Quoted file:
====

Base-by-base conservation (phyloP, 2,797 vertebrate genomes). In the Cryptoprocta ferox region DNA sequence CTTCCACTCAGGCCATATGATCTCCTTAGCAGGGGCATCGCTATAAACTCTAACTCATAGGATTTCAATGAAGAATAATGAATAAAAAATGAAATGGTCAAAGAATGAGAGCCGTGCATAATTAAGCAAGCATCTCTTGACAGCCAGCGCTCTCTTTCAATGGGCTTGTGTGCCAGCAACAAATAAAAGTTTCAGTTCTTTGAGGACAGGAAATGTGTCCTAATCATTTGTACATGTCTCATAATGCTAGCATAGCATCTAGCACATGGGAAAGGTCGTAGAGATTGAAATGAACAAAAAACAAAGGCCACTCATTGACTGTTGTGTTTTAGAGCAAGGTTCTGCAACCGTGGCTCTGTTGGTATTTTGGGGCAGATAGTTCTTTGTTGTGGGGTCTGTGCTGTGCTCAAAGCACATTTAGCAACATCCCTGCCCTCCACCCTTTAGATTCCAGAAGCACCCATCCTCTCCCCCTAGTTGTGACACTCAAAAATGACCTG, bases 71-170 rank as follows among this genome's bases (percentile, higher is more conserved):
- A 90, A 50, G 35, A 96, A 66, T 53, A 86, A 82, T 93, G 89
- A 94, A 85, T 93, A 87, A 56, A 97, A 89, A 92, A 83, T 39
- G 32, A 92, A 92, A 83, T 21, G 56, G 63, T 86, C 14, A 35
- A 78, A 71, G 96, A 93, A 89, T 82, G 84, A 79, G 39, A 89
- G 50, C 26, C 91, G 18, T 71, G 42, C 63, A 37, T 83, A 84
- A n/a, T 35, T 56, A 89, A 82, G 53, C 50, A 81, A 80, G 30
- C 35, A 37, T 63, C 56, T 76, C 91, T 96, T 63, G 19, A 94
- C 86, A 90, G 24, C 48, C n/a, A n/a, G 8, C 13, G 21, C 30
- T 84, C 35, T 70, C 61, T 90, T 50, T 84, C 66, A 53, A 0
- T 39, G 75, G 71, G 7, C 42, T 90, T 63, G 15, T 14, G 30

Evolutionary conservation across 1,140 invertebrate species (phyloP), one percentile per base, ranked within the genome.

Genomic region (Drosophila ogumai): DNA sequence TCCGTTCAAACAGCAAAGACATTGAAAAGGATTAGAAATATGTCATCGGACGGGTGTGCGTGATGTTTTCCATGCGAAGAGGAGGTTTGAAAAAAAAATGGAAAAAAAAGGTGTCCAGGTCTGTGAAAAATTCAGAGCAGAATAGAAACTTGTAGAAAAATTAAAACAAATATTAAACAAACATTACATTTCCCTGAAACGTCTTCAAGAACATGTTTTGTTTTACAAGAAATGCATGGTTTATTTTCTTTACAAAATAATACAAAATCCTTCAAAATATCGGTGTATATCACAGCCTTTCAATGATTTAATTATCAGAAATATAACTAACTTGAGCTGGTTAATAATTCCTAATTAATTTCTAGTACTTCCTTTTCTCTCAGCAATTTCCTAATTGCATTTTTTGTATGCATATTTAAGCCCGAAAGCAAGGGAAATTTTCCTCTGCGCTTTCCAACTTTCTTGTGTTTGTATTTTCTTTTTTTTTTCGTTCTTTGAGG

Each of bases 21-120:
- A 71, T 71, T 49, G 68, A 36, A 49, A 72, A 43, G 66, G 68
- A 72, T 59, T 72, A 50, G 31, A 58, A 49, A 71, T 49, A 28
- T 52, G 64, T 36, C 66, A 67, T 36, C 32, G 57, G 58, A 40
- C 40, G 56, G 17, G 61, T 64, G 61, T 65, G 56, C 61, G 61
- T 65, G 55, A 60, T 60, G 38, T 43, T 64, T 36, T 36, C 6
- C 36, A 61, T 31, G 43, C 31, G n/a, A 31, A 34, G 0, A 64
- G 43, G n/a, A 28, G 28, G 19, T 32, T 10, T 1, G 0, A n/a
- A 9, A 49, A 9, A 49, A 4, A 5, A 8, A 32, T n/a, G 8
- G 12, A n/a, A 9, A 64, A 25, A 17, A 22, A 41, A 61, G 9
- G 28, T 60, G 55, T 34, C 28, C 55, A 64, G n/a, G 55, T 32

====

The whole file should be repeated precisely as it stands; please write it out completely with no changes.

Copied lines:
Base-by-base conservation (phyloP, 2,797 vertebrate genomes). In the Cryptoprocta ferox region DNA sequence CTTCCACTCAGGCCATATGATCTCCTTAGCAGGGGCATCGCTATAAACTCTAACTCATAGGATTTCAATGAAGAATAATGAATAAAAAATGAAATGGTCAAAGAATGAGAGCCGTGCATAATTAAGCAAGCATCTCTTGACAGCCAGCGCTCTCTTTCAATGGGCTTGTGTGCCAGCAACAAATAAAAGTTTCAGTTCTTTGAGGACAGGAAATGTGTCCTAATCATTTGTACATGTCTCATAATGCTAGCATAGCATCTAGCACATGGGAAAGGTCGTAGAGATTGAAATGAACAAAAAACAAAGGCCACTCATTGACTGTTGTGTTTTAGAGCAAGGTTCTGCAACCGTGGCTCTGTTGGTATTTTGGGGCAGATAGTTCTTTGTTGTGGGGTCTGTGCTGTGCTCAAAGCACATTTAGCAACATCCCTGCCCTCCACCCTTTAGATTCCAGAAGCACCCATCCTCTCCCCCTAGTTGTGACACTCAAAAATGACCTG, bases 71-170 rank as follows among this genome's bases (percentile, higher is more conserved):
- A 90, A 50, G 35, A 96, A 66, T 53, A 86, A 82, T 93, G 89
- A 94, A 85, T 93, A 87, A 56, A 97, A 89, A 92, A 83, T 39
- G 32, A 92, A 92, A 83, T 21, G 56, G 63, T 86, C 14, A 35
- A 78, A 71, G 96, A 93, A 89, T 82, G 84, A 79, G 39, A 89
- G 50, C 26, C 91, G 18, T 71, G 42, C 63, A 37, T 83, A 84
- A n/a, T 35, T 56, A 89, A 82, G 53, C 50, A 81, A 80, G 30
- C 35, A 37, T 63, C 56, T 76, C 91, T 96, T 63, G 19, A 94
- C 86, A 90, G 24, C 48, C n/a, A n/a, G 8, C 13, G 21, C 30
- T 84, C 35, T 70, C 61, T 90, T 50, T 84, C 66, A 53, A 0
- T 39, G 75, G 71, G 7, C 42, T 90, T 63, G 15, T 14, G 30

Evolutionary conservation across 1,140 invertebrate species (phyloP), one percentile per base, ranked within the genome.

Genomic region (Drosophila ogumai): DNA sequence TCCGTTCAAACAGCAAAGACATTGAAAAGGATTAGAAATATGTCATCGGACGGGTGTGCGTGATGTTTTCCATGCGAAGAGGAGGTTTGAAAAAAAAATGGAAAAAAAAGGTGTCCAGGTCTGTGAAAAATTCAGAGCAGAATAGAAACTTGTAGAAAAATTAAAACAAATATTAAACAAACATTACATTTCCCTGAAACGTCTTCAAGAACATGTTTTGTTTTACAAGAAATGCATGGTTTATTTTCTTTACAAAATAATACAAAATCCTTCAAAATATCGGTGTATATCACAGCCTTTCAATGATTTAATTATCAGAAATATAACTAACTTGAGCTGGTTAATAATTCCTAATTAATTTCTAGTACTTCCTTTTCTCTCAGCAATTTCCTAATTGCATTTTTTGTATGCATATTTAAGCCCGAAAGCAAGGGAAATTTTCCTCTGCGCTTTCCAACTTTCTTGTGTTTGTATTTTCTTTTTTTTTTCGTTCTTTGAGG

Each of bases 21-120:
- A 71, T 71, T 49, G 68, A 36, A 49, A 72, A 43, G 66, G 68
- A 72, T 59, T 72, A 50, G 31, A 58, A 49, A 71, T 49, A 28
- T 52, G 64, T 36, C 66, A 67, T 36, C 32, G 57, G 58, A 40
- C 40, G 56, G 17, G 61, T 64, G 61, T 65, G 56, C 61, G 61
- T 65, G 55, A 60, T 60, G 38, T 43, T 64, T 36, T 36, C 6
- C 36, A 61, T 31, G 43, C 31, G n/a, A 31, A 34, G 0, A 64
- G 43, G n/a, A 28, G 28, G 19, T 32, T 10, T 1, G 0, A n/a
- A 9, A 49, A 9, A 49, A 4, A 5, A 8, A 32, T n/a, G 8
- G 12, A n/a, A 9, A 64, A 25, A 17, A 22, A 41, A 61, G 9
- G 28, T 60, G 55, T 34, C 28, C 55, A 64, G n/a, G 55, T 32